Articles

- Tonylatter from personneltoday.com

Women’s career development is as big a problem as the gender pay gap

It’s not the pay differential that really gets under the skin of female employees, it’s the persistent feeling that men are valued more, and women are being denied the chance to progress, writes head of The Happiness Index Tony Latter. Providing more and better opportunities for women is the way forward, he argues.

Female employees’ unhappiness about their lack of career opportunities is an issue as significant as the gender pay gap and employers should be addressing it. From a recent survey undertaken by The Happiness Indexinto workplace happiness it was clear that regardless of sector and company size, women did not feel as valued as their male colleagues.

When we discuss females feeling less valued, we aren’t solely talking about pay. It’s part of a wider picture of women feeling unhappier than men at work. This suggests the concerns of female workers are not being addressed, in much the same way as pay levels have been overlooked for too long.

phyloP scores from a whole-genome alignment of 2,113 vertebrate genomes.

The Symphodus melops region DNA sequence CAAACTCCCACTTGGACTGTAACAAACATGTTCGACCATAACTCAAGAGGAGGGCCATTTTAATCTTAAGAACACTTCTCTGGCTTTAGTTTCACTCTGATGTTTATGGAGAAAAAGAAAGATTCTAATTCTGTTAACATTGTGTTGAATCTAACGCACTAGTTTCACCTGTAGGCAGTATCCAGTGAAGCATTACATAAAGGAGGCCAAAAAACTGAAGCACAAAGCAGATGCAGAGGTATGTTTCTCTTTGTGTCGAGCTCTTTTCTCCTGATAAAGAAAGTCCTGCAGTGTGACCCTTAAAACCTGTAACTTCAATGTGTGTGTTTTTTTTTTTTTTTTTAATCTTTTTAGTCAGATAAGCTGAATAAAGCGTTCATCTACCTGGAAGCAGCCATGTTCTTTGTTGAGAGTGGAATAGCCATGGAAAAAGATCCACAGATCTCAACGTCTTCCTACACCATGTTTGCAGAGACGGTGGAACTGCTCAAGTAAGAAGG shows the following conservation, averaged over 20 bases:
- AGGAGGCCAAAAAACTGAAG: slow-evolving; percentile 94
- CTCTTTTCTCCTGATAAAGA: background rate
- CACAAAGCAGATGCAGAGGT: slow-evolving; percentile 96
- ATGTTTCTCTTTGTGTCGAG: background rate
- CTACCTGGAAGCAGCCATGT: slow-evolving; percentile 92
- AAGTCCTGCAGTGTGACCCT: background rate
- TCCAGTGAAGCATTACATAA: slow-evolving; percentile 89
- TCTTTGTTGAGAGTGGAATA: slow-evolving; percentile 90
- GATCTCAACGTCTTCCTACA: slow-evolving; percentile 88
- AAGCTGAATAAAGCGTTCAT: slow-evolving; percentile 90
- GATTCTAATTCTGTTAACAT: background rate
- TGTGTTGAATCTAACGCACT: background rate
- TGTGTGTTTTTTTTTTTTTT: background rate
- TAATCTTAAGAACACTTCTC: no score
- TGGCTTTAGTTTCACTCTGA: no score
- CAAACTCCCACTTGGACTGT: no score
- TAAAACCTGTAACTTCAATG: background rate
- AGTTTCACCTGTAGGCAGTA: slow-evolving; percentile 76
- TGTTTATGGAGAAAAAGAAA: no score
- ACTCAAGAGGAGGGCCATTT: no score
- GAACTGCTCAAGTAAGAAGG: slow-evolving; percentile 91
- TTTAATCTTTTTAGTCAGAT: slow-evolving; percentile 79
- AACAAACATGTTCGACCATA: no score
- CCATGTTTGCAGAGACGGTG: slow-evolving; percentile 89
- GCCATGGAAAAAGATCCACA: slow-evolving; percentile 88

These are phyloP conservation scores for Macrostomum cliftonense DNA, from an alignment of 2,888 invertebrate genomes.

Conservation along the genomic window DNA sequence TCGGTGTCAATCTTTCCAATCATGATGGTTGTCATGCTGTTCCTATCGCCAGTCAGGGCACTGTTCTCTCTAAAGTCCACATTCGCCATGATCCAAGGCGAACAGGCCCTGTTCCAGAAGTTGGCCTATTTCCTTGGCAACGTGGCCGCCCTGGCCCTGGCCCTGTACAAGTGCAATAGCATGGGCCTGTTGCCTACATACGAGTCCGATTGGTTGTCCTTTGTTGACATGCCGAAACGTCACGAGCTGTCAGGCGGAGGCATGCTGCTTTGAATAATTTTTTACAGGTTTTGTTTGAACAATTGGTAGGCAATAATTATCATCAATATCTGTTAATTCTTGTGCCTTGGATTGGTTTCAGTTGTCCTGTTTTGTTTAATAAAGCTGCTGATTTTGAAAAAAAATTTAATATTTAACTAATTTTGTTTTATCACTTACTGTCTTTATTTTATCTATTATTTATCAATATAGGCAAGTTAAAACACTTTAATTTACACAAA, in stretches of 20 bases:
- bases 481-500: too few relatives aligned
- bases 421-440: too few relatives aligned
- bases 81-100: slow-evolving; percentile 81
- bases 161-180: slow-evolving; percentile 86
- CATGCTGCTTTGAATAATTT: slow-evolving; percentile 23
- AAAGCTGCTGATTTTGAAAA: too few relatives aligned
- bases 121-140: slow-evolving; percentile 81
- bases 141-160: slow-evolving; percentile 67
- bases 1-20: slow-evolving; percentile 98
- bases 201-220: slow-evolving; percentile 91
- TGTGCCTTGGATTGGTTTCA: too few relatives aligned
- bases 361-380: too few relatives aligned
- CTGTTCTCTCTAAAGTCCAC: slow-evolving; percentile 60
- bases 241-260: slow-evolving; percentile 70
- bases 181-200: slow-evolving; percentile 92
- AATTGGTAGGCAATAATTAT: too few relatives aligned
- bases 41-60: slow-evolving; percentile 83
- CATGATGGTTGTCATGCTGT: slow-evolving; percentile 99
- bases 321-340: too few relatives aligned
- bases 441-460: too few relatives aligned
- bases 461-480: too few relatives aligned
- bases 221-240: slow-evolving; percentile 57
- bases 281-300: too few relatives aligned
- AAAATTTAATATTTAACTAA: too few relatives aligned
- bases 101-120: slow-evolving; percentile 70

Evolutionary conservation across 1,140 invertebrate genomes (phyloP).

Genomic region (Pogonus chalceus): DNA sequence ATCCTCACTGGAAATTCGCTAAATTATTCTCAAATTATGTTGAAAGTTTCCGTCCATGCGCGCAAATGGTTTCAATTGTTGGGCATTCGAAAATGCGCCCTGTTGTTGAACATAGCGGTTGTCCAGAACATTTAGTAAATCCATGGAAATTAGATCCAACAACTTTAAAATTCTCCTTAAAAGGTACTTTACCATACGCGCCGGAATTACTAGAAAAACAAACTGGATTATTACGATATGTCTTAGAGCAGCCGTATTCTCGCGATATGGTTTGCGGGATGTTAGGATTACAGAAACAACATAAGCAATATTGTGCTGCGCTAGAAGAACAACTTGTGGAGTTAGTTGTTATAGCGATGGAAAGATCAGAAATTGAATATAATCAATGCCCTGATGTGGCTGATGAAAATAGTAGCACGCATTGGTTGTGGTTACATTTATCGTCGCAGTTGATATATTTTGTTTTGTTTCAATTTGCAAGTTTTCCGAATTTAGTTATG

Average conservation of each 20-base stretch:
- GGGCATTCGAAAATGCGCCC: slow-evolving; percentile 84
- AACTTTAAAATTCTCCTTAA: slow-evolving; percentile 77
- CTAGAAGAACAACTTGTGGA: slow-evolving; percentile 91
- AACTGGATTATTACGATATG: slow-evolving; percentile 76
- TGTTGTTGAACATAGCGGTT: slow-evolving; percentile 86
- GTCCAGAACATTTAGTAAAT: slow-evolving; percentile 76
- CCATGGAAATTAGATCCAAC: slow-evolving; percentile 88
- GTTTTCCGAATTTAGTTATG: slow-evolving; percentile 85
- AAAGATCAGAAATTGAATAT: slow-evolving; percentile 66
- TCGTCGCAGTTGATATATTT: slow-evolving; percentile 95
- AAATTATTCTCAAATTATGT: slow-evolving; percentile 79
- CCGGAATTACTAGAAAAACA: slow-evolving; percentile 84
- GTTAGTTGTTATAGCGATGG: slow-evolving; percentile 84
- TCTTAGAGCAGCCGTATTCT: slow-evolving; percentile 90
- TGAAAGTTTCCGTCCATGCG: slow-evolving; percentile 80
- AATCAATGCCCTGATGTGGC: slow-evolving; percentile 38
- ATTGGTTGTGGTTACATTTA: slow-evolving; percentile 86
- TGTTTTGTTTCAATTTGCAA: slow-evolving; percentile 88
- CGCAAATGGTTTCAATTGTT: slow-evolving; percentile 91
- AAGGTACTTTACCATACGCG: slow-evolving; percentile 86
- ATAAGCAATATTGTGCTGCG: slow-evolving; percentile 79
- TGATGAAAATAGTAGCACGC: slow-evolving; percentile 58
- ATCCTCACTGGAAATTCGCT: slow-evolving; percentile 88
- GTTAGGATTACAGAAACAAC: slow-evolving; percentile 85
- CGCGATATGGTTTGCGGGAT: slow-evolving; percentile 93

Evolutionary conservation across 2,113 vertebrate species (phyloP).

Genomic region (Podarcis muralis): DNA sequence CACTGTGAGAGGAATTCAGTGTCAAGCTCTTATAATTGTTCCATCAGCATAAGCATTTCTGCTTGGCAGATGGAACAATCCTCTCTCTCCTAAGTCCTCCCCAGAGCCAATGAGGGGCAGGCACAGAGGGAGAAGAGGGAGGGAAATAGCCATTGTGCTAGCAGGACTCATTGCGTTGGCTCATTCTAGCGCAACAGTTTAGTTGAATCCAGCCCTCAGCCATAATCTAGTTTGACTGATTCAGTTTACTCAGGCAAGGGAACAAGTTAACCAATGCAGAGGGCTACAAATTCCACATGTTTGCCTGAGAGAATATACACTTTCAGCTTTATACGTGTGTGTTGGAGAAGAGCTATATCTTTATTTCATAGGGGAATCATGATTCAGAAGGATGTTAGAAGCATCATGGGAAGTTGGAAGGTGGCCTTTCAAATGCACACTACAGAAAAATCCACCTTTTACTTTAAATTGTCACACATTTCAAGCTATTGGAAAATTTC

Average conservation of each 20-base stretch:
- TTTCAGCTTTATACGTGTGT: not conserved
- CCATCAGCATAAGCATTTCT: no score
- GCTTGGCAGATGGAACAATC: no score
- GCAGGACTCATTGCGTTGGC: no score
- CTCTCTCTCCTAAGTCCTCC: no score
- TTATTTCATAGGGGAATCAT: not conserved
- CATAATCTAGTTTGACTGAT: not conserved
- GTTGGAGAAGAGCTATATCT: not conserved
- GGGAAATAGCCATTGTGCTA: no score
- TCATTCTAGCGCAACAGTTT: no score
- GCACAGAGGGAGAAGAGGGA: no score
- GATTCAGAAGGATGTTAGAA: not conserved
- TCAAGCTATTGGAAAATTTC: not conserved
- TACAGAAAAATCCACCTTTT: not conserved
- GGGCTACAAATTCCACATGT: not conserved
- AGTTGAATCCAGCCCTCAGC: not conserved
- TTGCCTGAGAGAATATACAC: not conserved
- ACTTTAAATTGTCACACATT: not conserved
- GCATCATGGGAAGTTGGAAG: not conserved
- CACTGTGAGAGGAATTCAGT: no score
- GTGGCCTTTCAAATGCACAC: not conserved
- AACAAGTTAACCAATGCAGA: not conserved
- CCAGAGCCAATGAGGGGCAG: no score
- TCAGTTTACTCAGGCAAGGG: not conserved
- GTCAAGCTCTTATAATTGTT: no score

Our study into workplace happiness used a platform called the Happiness Indicator which uses 10 key factors influencing happiness at work. This has allowed us to develop a global study into the views of employees and business leaders.

From the study it was clear the thoughts of female employees on “Career development opportunities” revealed a serious issue. Women across all levels of seniority rated their career development opportunities as 5.8 out of 10. This highlights a clear sense of unhappiness which needs to be addressed.

Our most recent study into employee loyalty and brand advocacy, using an internal version of Net Promotor Score (eNPS), correlated with our findings from the workplace happiness study.
Our eNPS research discovered what factors affected the loyalty and likelihood that workers would promote the business they worked for.

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